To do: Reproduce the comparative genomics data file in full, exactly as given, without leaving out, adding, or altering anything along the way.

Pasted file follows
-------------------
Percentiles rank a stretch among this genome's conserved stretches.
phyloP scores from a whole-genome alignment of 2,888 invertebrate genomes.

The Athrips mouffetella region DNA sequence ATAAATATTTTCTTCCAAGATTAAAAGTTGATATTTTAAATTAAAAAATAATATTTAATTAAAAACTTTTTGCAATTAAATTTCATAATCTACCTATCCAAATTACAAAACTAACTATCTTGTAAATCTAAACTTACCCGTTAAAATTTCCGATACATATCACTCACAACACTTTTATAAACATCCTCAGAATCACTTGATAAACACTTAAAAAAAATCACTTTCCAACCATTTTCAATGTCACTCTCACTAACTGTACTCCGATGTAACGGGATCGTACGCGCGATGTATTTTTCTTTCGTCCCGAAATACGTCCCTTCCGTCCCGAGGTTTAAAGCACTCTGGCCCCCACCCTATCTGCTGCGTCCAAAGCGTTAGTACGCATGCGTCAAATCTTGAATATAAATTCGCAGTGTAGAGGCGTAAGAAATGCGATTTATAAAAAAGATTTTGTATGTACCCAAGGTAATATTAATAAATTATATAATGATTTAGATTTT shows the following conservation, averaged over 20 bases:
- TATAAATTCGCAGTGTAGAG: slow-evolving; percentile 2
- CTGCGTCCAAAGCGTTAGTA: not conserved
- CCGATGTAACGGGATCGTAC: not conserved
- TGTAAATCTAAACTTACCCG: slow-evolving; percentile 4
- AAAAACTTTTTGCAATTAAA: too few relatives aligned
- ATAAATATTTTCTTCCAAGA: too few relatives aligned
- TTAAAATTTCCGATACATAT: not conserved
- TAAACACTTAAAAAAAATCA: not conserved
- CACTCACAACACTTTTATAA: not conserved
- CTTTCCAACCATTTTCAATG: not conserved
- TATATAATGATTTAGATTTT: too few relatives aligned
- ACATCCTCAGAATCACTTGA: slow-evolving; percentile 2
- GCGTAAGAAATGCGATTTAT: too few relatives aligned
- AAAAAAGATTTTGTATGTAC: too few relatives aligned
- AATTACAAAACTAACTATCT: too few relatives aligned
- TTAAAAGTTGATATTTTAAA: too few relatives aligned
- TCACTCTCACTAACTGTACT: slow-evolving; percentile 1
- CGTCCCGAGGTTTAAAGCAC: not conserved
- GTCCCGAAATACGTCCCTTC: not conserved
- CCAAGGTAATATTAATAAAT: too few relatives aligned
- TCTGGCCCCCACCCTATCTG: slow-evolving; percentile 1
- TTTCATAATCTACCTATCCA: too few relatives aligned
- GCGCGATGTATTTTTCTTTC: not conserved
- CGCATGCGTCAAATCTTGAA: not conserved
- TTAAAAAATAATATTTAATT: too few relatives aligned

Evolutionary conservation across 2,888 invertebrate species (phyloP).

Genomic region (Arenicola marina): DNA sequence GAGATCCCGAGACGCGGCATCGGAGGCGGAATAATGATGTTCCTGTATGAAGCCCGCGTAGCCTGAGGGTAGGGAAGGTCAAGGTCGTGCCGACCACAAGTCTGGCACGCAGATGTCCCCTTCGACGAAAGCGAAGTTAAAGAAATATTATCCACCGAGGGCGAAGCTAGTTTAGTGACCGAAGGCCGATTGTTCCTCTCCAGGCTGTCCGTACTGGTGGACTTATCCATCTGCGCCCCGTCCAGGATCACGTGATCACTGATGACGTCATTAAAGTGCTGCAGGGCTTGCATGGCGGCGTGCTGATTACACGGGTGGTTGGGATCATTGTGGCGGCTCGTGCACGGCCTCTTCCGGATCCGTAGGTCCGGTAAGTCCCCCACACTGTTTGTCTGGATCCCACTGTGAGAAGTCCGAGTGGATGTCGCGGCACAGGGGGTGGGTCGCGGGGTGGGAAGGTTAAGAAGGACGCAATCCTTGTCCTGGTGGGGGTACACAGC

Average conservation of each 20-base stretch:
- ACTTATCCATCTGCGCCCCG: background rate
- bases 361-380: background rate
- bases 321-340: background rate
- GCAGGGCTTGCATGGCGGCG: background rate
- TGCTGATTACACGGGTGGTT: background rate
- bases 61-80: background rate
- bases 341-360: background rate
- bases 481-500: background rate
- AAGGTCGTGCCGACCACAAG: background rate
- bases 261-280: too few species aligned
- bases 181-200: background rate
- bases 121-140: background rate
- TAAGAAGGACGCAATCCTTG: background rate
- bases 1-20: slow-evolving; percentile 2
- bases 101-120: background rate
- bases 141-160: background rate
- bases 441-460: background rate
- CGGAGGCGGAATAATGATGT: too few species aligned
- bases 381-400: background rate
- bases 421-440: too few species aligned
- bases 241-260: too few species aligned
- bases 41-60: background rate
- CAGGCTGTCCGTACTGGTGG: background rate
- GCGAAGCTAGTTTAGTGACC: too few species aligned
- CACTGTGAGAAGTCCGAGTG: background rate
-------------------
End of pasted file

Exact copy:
Percentiles rank a stretch among this genome's conserved stretches.
phyloP scores from a whole-genome alignment of 2,888 invertebrate genomes.

The Athrips mouffetella region DNA sequence ATAAATATTTTCTTCCAAGATTAAAAGTTGATATTTTAAATTAAAAAATAATATTTAATTAAAAACTTTTTGCAATTAAATTTCATAATCTACCTATCCAAATTACAAAACTAACTATCTTGTAAATCTAAACTTACCCGTTAAAATTTCCGATACATATCACTCACAACACTTTTATAAACATCCTCAGAATCACTTGATAAACACTTAAAAAAAATCACTTTCCAACCATTTTCAATGTCACTCTCACTAACTGTACTCCGATGTAACGGGATCGTACGCGCGATGTATTTTTCTTTCGTCCCGAAATACGTCCCTTCCGTCCCGAGGTTTAAAGCACTCTGGCCCCCACCCTATCTGCTGCGTCCAAAGCGTTAGTACGCATGCGTCAAATCTTGAATATAAATTCGCAGTGTAGAGGCGTAAGAAATGCGATTTATAAAAAAGATTTTGTATGTACCCAAGGTAATATTAATAAATTATATAATGATTTAGATTTT shows the following conservation, averaged over 20 bases:
- TATAAATTCGCAGTGTAGAG: slow-evolving; percentile 2
- CTGCGTCCAAAGCGTTAGTA: not conserved
- CCGATGTAACGGGATCGTAC: not conserved
- TGTAAATCTAAACTTACCCG: slow-evolving; percentile 4
- AAAAACTTTTTGCAATTAAA: too few relatives aligned
- ATAAATATTTTCTTCCAAGA: too few relatives aligned
- TTAAAATTTCCGATACATAT: not conserved
- TAAACACTTAAAAAAAATCA: not conserved
- CACTCACAACACTTTTATAA: not conserved
- CTTTCCAACCATTTTCAATG: not conserved
- TATATAATGATTTAGATTTT: too few relatives aligned
- ACATCCTCAGAATCACTTGA: slow-evolving; percentile 2
- GCGTAAGAAATGCGATTTAT: too few relatives aligned
- AAAAAAGATTTTGTATGTAC: too few relatives aligned
- AATTACAAAACTAACTATCT: too few relatives aligned
- TTAAAAGTTGATATTTTAAA: too few relatives aligned
- TCACTCTCACTAACTGTACT: slow-evolving; percentile 1
- CGTCCCGAGGTTTAAAGCAC: not conserved
- GTCCCGAAATACGTCCCTTC: not conserved
- CCAAGGTAATATTAATAAAT: too few relatives aligned
- TCTGGCCCCCACCCTATCTG: slow-evolving; percentile 1
- TTTCATAATCTACCTATCCA: too few relatives aligned
- GCGCGATGTATTTTTCTTTC: not conserved
- CGCATGCGTCAAATCTTGAA: not conserved
- TTAAAAAATAATATTTAATT: too few relatives aligned

Evolutionary conservation across 2,888 invertebrate species (phyloP).

Genomic region (Arenicola marina): DNA sequence GAGATCCCGAGACGCGGCATCGGAGGCGGAATAATGATGTTCCTGTATGAAGCCCGCGTAGCCTGAGGGTAGGGAAGGTCAAGGTCGTGCCGACCACAAGTCTGGCACGCAGATGTCCCCTTCGACGAAAGCGAAGTTAAAGAAATATTATCCACCGAGGGCGAAGCTAGTTTAGTGACCGAAGGCCGATTGTTCCTCTCCAGGCTGTCCGTACTGGTGGACTTATCCATCTGCGCCCCGTCCAGGATCACGTGATCACTGATGACGTCATTAAAGTGCTGCAGGGCTTGCATGGCGGCGTGCTGATTACACGGGTGGTTGGGATCATTGTGGCGGCTCGTGCACGGCCTCTTCCGGATCCGTAGGTCCGGTAAGTCCCCCACACTGTTTGTCTGGATCCCACTGTGAGAAGTCCGAGTGGATGTCGCGGCACAGGGGGTGGGTCGCGGGGTGGGAAGGTTAAGAAGGACGCAATCCTTGTCCTGGTGGGGGTACACAGC

Average conservation of each 20-base stretch:
- ACTTATCCATCTGCGCCCCG: background rate
- bases 361-380: background rate
- bases 321-340: background rate
- GCAGGGCTTGCATGGCGGCG: background rate
- TGCTGATTACACGGGTGGTT: background rate
- bases 61-80: background rate
- bases 341-360: background rate
- bases 481-500: background rate
- AAGGTCGTGCCGACCACAAG: background rate
- bases 261-280: too few species aligned
- bases 181-200: background rate
- bases 121-140: background rate
- TAAGAAGGACGCAATCCTTG: background rate
- bases 1-20: slow-evolving; percentile 2
- bases 101-120: background rate
- bases 141-160: background rate
- bases 441-460: background rate
- CGGAGGCGGAATAATGATGT: too few species aligned
- bases 381-400: background rate
- bases 421-440: too few species aligned
- bases 241-260: too few species aligned
- bases 41-60: background rate
- CAGGCTGTCCGTACTGGTGG: background rate
- GCGAAGCTAGTTTAGTGACC: too few species aligned
- CACTGTGAGAAGTCCGAGTG: background rate